Cooney defends refs training after Geraghty 'goal'
AFTER last weekend's championship action was dominated by controversial refereeing decisions, GAA president Christy Cooney has insisted that match day officials have never been better prepared to carry out their duties.
Graham Geraghty's disallowed goal for Meath against Kildare last Sunday has again brought focus on referees but Cooney is happy with the performances of officials and insists the issue is being blown out of proportion.
"There has never been so much training going on for referees and umpires and linesmen," he said.
"Last Sunday, the instant reaction from most people was 'it could be a square ball or it mightn't be a square ball'. The referee had to make the judgment. I'm sure if he called it the other way there would have been different views as well.
"Every umpire has gone through a rigorous weekend of review and training and tests, and they have all been certified to a standard.
"There's not an issue around that. We'd be very happy. We got challenges with regard to our umpires last year and we responded to that and so did the National Referees Committee."
Cooney also defended the right of referees to use their relations on their umpiring team. Wexford referee Syl Doyle's son Ricky and his brother Richard were the umpires at the goal where Geraghty's effort was disallowed.
"I think it is unfair on Syl and his umpires and unfair on his family," said Cooney. "His son has been umpiring with him for quite a while now. It is not an issue as far as I'm concerned. And it shouldn't be made an issue either.
"Let's not just isolate a single incident. They are human beings, they are capable of making a mistake.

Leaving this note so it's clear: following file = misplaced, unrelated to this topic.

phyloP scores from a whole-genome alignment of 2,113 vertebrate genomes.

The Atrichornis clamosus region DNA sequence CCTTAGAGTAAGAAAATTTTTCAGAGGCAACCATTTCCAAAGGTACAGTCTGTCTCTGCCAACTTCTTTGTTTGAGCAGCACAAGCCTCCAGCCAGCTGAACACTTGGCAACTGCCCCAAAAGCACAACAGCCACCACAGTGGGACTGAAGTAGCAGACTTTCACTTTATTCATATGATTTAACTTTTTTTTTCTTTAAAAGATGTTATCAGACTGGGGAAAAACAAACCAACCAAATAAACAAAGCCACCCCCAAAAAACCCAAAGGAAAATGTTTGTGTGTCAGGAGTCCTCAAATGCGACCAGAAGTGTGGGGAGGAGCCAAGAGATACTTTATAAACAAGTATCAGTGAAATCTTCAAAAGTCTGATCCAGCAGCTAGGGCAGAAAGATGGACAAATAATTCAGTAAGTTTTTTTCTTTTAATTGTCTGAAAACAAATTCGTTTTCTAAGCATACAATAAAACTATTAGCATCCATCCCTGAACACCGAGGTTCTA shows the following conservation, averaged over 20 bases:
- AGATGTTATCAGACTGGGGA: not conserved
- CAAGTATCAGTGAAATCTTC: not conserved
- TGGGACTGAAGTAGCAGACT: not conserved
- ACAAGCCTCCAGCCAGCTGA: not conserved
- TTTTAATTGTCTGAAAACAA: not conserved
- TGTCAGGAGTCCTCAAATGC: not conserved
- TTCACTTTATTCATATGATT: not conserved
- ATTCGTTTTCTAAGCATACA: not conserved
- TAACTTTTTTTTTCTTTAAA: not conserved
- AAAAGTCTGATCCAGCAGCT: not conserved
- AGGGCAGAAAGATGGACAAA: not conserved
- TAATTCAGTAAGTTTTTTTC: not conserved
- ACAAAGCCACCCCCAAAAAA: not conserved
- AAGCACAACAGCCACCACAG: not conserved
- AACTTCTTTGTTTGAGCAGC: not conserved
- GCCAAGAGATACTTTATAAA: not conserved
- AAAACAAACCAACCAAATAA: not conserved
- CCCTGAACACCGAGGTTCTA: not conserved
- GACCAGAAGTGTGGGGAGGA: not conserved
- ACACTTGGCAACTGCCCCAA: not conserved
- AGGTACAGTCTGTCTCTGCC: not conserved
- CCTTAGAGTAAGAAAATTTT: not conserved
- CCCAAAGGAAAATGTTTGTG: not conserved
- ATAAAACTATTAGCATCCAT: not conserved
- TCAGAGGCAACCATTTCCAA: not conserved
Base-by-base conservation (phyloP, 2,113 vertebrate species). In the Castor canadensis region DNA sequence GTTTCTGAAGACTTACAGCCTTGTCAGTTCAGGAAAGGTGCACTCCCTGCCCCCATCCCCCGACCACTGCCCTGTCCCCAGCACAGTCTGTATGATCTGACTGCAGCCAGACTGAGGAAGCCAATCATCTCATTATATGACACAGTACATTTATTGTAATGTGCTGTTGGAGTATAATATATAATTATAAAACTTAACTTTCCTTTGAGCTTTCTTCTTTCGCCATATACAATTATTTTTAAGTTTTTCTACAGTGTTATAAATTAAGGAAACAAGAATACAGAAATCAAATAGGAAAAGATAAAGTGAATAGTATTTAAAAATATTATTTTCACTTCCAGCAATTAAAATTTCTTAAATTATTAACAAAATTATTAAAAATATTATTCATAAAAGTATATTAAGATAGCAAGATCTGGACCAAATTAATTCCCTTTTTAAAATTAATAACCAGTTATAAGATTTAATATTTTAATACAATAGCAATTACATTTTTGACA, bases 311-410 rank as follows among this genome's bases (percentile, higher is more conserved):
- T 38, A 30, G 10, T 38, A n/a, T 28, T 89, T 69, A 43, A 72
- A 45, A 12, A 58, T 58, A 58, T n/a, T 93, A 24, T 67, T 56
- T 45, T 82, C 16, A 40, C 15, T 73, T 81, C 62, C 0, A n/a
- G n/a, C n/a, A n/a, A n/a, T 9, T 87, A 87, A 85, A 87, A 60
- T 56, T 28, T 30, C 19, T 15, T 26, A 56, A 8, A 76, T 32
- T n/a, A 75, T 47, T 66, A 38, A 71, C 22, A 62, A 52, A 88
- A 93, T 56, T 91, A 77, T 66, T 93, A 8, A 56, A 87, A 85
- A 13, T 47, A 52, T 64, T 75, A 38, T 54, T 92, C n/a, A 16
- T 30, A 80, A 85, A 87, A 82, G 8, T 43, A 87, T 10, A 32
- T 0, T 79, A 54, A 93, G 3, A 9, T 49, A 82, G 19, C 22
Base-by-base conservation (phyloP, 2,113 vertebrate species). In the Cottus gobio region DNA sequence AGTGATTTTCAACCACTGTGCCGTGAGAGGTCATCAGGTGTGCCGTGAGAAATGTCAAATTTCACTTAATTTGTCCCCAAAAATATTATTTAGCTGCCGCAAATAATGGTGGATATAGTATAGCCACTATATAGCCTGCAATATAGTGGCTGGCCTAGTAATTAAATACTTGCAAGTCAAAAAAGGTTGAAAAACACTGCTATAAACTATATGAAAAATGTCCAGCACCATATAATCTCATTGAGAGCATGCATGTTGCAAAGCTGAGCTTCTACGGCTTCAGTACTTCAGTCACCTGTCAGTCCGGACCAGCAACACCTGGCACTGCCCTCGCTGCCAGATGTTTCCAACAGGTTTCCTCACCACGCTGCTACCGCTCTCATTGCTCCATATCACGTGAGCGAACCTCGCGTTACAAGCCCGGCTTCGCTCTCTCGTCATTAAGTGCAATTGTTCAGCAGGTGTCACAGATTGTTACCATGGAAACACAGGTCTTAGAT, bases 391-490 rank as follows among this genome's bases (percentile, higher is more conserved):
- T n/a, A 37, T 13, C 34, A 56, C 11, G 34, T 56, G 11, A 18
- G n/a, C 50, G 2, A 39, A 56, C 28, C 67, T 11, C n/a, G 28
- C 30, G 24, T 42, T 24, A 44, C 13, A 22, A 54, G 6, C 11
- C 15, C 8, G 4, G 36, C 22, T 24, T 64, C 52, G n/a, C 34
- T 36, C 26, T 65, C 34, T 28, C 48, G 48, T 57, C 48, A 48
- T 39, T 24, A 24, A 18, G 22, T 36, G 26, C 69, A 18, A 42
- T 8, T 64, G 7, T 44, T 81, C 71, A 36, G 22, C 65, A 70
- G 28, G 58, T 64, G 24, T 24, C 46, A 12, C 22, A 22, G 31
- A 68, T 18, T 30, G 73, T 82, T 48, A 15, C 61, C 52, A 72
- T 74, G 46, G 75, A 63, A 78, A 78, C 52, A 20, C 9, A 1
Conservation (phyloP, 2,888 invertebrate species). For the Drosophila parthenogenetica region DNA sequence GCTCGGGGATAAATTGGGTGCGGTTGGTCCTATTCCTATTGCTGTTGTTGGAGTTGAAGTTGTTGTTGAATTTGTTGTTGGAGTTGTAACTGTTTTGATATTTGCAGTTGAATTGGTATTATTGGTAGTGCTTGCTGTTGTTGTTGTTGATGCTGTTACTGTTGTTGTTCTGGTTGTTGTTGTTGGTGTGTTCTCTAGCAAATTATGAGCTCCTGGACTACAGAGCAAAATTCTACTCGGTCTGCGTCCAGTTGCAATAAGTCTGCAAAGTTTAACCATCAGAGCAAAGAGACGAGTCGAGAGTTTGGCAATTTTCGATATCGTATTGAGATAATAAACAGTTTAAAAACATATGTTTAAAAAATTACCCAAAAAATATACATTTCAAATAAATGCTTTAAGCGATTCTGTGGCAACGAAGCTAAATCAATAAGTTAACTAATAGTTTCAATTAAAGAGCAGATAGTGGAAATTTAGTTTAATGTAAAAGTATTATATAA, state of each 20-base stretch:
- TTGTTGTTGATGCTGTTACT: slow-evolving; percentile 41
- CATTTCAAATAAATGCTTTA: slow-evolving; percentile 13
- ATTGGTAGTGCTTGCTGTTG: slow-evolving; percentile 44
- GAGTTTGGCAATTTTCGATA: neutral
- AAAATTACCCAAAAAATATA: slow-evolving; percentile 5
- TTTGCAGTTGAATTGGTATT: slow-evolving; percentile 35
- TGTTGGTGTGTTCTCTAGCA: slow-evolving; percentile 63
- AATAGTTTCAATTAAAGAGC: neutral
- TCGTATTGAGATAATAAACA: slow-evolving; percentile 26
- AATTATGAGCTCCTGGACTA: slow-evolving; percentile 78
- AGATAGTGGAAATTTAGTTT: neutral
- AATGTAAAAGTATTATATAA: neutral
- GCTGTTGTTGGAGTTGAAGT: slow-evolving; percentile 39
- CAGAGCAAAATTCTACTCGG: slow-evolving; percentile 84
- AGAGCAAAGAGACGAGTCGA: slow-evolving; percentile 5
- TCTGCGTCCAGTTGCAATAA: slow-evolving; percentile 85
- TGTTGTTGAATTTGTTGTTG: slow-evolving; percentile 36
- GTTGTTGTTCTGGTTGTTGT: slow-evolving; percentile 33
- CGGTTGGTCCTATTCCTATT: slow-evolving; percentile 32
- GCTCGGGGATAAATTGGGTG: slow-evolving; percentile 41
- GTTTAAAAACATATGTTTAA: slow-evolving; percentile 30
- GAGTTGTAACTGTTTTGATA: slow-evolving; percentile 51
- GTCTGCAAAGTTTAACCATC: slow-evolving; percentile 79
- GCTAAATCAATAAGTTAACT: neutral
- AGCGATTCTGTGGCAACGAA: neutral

"There will be questionable decisions in every match. It depends where you are sitting, where you are looking at it or whether you are for or against the team in any decision -- whether you felt they were wrong or right.
"So let's not blow this out of proportion."
Meanwhile, Sligo's Charlie Harrison wants to see a return to the 'square ball' rule which was trialled in the National Leagues last year to aid referees, claiming that the current rule is "nearly impossible" to enforce.
"I liked the rule (where you could enter the square) when the ball was kicked," said the All Star corner-back. "Everyone was au fait with that and grand with that. There didn't seem to be any problems with the rules then.
"Then they changed it back. They should have just left it the way it was -- the ball has to be kicked and then you can go into the square.
"Or else do what they do in the rugby or International Rules and go to a third official because it's nearly impossible (for the referee) to judge where the ball is at and where the player is at."
Elsewhere, the Croke Park pitch was being dug up yesterday at a cost of €200,000. The surface will be relayed after the Take That concerts on the weekend of June 18/19.